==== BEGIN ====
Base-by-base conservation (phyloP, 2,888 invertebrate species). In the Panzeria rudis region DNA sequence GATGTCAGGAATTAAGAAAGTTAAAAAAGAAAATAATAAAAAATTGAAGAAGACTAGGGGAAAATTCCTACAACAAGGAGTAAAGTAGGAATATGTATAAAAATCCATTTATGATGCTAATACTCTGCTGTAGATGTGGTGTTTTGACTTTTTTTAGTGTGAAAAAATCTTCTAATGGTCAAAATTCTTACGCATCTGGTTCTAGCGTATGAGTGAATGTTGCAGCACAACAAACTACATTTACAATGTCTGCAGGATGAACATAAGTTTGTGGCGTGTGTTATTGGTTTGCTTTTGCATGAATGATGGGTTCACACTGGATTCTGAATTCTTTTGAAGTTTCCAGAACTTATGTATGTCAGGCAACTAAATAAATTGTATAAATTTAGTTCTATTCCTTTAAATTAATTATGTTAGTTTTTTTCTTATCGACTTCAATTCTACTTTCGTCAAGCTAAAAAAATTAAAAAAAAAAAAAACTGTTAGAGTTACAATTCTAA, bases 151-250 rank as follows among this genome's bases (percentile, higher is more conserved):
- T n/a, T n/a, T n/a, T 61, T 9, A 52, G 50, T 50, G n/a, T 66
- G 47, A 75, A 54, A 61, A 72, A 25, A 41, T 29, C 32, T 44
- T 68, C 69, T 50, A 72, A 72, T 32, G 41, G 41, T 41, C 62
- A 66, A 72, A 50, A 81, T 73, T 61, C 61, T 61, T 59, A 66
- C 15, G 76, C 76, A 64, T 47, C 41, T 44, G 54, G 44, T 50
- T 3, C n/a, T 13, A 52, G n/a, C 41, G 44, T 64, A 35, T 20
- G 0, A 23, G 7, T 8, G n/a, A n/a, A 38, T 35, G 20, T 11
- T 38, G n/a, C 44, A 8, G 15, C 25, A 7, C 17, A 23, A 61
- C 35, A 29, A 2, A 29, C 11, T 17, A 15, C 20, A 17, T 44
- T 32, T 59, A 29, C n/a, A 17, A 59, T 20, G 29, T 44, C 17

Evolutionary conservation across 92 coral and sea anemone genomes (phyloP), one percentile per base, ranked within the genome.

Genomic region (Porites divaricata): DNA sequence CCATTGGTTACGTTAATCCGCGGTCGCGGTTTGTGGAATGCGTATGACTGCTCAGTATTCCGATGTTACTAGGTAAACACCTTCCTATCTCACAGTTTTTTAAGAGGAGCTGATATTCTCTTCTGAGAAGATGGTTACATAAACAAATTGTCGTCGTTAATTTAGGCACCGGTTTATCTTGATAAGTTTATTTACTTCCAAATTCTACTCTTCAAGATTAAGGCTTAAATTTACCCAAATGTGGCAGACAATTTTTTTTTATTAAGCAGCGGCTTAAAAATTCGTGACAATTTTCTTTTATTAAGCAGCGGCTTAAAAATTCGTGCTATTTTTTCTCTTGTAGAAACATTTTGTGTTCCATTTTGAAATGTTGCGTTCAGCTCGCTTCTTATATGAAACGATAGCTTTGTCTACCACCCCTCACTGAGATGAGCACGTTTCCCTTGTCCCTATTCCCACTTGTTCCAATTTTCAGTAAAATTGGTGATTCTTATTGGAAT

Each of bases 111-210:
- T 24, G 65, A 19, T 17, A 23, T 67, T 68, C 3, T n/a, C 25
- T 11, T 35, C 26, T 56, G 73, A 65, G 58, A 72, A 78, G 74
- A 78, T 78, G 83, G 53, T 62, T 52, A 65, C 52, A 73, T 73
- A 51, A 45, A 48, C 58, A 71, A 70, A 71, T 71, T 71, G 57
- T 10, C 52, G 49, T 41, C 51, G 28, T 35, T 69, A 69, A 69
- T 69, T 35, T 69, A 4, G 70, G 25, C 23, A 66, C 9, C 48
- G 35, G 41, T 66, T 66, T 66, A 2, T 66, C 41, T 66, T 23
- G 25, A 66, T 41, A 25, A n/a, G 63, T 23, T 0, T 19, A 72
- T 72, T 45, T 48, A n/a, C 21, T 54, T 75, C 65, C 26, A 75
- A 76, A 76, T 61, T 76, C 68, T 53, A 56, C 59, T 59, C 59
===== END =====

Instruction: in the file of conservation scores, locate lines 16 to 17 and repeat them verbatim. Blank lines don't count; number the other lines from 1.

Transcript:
- T 11, T 35, C 26, T 56, G 73, A 65, G 58, A 72, A 78, G 74
- A 78, T 78, G 83, G 53, T 62, T 52, A 65, C 52, A 73, T 73